The Wrigglings of the Eel
Ernest Hicks Oliver
THE cruises of the Eel are well known to readers of the YACHTING MONTHLY through the logs of Mr. George Holmes, but since she passed out of his hands she has rather slipped into obscurity, and it is in the hope that her doings may still be of interest that I have ventured to jot down this short account of her wanderings since I became her owner. But there is not much to tell; the steady old boat takes one there and back almost without incident.
All of us set out to sail with the idea of having a good time, and we usually succeed in having it. The only point of interest is that opinions differ as to what constitutes a "good time," and we only fail when the ideas of different people in the same boat happen to clash. Some like to brave the breeze and laugh at the groaning gale; others are content to meander from port to port whilst a gentle breeze allows; while others prefer to take their pleasure on the smooth waters of a land-locked estuary or on the miles of inland waters to be found on the Norfolk Broads. I should like to confess at once that I have little use for hard winds. I am perfectly satisfied to regard a cruise as a good one when nothing particular happens, and one makes one's port in a quiet and orderly manner. As a record therefore of an adventurous or a strenuous time these notes must be regarded as a failure; nevertheless they are an account of a good time, and one thoroughly enjoyed by the ship's company.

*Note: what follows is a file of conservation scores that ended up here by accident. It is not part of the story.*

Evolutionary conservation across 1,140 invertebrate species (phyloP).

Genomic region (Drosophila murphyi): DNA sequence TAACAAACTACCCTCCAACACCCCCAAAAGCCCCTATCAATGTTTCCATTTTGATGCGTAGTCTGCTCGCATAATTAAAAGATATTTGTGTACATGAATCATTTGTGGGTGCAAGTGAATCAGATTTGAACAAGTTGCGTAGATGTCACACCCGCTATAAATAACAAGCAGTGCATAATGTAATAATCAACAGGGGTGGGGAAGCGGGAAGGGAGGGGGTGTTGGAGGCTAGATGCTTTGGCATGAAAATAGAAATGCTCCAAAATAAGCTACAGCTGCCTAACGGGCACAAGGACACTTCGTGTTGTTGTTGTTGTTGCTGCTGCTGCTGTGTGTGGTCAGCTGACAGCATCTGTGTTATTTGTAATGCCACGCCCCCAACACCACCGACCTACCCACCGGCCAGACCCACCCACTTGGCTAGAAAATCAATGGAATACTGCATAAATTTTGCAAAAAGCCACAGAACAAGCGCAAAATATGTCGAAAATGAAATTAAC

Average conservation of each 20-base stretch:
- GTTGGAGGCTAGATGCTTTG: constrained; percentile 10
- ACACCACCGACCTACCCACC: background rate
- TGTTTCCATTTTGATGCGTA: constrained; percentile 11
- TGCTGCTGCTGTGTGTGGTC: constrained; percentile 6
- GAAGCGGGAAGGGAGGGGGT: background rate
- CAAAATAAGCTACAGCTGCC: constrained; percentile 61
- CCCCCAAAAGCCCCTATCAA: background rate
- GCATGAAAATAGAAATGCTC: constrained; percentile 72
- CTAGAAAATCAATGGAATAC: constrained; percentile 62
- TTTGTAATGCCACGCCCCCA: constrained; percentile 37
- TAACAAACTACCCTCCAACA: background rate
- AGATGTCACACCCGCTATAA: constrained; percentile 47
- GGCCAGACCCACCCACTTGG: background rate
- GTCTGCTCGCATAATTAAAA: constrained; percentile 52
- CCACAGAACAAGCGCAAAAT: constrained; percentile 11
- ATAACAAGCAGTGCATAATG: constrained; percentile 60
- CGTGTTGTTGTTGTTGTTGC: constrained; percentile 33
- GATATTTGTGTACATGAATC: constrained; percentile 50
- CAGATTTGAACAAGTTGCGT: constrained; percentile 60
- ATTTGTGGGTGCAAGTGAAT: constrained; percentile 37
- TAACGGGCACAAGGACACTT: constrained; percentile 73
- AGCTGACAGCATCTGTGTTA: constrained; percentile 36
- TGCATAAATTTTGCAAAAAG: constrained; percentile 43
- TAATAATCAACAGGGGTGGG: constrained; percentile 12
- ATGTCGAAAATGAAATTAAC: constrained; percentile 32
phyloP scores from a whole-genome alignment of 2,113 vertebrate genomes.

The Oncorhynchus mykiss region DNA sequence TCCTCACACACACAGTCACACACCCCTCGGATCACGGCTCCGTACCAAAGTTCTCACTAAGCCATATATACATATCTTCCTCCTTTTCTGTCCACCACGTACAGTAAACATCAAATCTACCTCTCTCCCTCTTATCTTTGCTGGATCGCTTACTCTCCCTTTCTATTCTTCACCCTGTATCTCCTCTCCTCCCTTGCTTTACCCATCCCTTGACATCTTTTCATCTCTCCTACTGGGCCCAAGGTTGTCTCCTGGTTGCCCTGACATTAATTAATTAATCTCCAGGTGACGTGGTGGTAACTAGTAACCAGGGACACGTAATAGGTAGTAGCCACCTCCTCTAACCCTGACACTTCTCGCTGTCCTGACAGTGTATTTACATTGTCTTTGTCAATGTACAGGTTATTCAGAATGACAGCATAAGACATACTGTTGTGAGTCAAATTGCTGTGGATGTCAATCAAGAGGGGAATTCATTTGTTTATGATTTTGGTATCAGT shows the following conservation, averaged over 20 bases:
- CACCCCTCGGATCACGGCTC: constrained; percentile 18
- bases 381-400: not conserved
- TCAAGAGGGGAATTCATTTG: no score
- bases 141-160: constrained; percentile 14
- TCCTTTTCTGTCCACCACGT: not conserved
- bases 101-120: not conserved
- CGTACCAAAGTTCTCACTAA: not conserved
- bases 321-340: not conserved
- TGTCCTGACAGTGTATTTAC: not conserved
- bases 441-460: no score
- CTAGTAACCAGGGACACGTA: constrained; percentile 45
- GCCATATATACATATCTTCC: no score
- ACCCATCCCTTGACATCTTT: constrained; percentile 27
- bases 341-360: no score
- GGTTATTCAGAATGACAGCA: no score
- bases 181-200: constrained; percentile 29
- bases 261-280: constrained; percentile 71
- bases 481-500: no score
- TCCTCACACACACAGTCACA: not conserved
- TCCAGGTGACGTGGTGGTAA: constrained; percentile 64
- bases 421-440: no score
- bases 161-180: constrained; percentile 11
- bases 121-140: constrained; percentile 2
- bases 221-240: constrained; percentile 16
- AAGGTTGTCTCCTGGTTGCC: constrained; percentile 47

The Yachting Monthly, January, 1915